Right to Information Laws: How Puerto Rico Ranks Versus the World

Image via Unsplash/ Absolute Vision

By Mivette Vega

May 7, 2020

The island ranks poorly in a worldwide assessment of info access. Former Governor Ricardo Rosselló signed the laws the day before resigning.

Two laws concerning the legal right to information access in Puerto Rico scored 73 out of a possible 150 points in an analysis published Wednesday by the Centre for Law and Democracy (CLD). 

Former Governor Ricardo Roselló signed The Law on Transparency and Expedited Procedure for Access to Public Information (Transparency Law), and the Law on Open Data (Open Data Law), the day before his resignation in August 2019. Rosselló quit in the aftermath of a Telegram chat scandal involving public officials.

The CLD report on Puerto Rico’s information-access laws was commissioned by Red de Transparencia, a local civil network.

RELATED: Why The Murder of Serena Velázquez and Layla Peláez Is the First Official Hate Crime in Puerto Rico

The CLD measures information access laws at a global level. Their analysis is based on 61 point-based criteria. Their results provide a ranking for the right to information (RTI) in different countries.

Puerto Rico’s score of 73 gives the island an 88 ranking relative to 128 assessed national laws, placing between Nigeria and China on the list. The top countries in the CLD ranking are Afghanistan, México, and Serbia. The United States ranks 72.

CLD Executive Director Toby Mendel presented the report Wednesday via videoconference at the law faculty of the Interamerican University of Puerto Rico.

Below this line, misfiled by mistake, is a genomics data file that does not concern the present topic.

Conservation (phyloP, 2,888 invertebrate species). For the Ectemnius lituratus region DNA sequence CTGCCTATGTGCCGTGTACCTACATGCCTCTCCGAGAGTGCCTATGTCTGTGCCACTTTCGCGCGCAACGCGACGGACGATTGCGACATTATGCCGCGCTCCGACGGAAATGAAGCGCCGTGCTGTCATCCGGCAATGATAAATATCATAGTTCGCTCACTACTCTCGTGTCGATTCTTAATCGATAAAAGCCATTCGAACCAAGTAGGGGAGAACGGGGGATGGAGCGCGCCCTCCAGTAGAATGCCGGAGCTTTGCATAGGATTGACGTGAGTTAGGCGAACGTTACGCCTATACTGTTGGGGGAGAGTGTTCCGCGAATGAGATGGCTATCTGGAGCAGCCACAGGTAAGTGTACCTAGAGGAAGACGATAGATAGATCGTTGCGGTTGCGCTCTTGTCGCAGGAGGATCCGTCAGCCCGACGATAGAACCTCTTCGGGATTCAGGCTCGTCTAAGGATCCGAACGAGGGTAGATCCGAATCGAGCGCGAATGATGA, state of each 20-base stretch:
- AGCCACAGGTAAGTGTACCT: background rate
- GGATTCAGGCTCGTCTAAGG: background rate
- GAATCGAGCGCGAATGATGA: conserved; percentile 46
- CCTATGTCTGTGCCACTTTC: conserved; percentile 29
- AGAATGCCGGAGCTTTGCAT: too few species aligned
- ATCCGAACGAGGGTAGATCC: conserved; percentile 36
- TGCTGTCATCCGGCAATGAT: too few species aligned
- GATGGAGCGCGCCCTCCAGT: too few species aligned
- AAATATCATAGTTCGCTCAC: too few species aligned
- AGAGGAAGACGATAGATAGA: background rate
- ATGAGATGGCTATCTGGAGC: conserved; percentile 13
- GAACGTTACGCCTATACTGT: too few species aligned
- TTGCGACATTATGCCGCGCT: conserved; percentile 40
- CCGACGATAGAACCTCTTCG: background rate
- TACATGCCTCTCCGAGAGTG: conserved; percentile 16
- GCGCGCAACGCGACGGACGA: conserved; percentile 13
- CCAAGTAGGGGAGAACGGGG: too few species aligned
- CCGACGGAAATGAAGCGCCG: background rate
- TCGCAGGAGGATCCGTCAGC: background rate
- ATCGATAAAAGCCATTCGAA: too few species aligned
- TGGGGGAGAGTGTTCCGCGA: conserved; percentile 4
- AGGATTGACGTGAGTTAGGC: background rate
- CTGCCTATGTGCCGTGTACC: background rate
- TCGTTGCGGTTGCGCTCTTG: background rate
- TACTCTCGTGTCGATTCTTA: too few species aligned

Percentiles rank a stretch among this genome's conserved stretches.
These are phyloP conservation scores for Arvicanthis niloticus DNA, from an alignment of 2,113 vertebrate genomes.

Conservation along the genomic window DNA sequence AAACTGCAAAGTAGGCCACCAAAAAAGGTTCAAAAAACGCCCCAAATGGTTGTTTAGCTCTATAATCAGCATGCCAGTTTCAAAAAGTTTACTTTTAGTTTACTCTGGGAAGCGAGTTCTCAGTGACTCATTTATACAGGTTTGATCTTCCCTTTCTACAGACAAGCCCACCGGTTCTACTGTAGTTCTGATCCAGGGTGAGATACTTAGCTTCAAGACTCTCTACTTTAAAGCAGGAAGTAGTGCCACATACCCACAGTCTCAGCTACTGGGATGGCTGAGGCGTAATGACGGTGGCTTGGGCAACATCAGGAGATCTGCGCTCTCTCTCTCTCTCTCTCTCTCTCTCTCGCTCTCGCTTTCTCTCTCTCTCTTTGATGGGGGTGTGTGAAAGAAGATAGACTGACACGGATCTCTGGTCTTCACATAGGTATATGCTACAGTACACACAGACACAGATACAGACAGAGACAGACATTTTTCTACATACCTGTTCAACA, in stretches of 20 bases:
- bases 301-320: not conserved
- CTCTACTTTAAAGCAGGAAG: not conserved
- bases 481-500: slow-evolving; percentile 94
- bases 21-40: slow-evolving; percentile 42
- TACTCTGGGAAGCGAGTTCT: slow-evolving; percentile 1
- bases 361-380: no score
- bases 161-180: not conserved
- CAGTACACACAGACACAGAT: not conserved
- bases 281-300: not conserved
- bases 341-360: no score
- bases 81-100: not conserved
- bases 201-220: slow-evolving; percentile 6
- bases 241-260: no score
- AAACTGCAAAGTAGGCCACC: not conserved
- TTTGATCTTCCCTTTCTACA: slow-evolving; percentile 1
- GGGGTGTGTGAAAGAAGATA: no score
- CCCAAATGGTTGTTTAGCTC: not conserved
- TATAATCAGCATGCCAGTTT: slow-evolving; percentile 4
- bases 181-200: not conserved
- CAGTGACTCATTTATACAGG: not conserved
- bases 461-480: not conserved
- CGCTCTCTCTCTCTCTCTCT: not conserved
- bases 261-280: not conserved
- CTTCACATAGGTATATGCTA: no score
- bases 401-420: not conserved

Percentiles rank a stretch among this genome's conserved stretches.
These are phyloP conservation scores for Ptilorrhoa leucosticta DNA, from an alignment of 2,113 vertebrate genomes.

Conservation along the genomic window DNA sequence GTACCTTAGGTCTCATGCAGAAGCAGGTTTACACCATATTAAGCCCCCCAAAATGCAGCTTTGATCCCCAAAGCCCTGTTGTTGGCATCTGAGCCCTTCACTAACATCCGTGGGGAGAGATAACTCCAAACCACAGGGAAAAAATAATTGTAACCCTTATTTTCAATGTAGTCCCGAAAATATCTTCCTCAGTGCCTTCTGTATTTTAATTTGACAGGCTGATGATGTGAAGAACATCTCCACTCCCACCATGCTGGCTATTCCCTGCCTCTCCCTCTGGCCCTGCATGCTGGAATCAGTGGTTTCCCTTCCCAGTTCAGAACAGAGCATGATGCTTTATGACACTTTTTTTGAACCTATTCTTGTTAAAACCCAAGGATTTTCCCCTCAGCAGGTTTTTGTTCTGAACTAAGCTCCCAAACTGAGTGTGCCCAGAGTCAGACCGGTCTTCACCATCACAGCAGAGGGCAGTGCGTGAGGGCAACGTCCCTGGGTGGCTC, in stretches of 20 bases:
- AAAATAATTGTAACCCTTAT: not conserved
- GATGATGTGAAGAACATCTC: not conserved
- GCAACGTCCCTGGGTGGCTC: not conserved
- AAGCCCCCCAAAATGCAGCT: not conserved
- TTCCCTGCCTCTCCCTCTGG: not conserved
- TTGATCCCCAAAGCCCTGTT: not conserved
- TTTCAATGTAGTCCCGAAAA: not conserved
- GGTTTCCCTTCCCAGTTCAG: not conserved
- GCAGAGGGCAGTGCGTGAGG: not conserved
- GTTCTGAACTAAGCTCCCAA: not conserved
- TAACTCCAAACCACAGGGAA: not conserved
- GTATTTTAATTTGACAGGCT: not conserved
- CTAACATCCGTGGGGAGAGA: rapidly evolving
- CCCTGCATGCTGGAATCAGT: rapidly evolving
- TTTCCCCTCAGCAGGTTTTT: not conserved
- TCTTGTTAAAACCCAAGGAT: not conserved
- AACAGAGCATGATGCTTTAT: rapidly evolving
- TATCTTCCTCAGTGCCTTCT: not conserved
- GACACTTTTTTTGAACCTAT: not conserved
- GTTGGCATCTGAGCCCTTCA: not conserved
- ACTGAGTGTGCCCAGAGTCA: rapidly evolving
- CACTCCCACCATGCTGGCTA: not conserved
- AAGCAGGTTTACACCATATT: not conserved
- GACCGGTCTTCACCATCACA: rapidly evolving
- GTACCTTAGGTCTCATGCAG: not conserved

“Puerto Rico needs stronger rules regarding the right to information in order to make constitutional guarantees. Current laws are far weaker than most of the national practices adopted in the Americas,” Mendel said.

The expert highlighted the importance of access to correct information during the coronavirus pandemic. Governments are making important public decisions in the short term and spending unprecedented amounts of money. Mendel explained, however, many countries are restricting access to information, a move that goes against his agency’s recommendations.

“Important decisions are being made, more than usual during any normal time. The regular oversight bodies, including journalism but also parliaments, courts, and regulatory bodies, are all weakened in their ability to operate. Big decisions are being made and accountability is weakened. The right to information as an accountability mechanism is super, super important,” said.

The analysis concludes while Puerto Rico has strong guarantees for the right to information, some key weaknesses within the two laws are:

1. There are important gaps in the procedures for requesting and responding to information queries.

2. The extent of exceptions is far too broad, tallying only 23% of the available points on the RTI Rating.

3. An independent administrative level of appeal does not exist.

4. The system of sanctions and protections is very limited.

5. There are few measures in place to help support the strong implementation of the laws.

RELATED: What Is Hurricane Season During a Pandemic Going to Look Like? Puerto Rico Is About to Find Out




Local News

Related Stories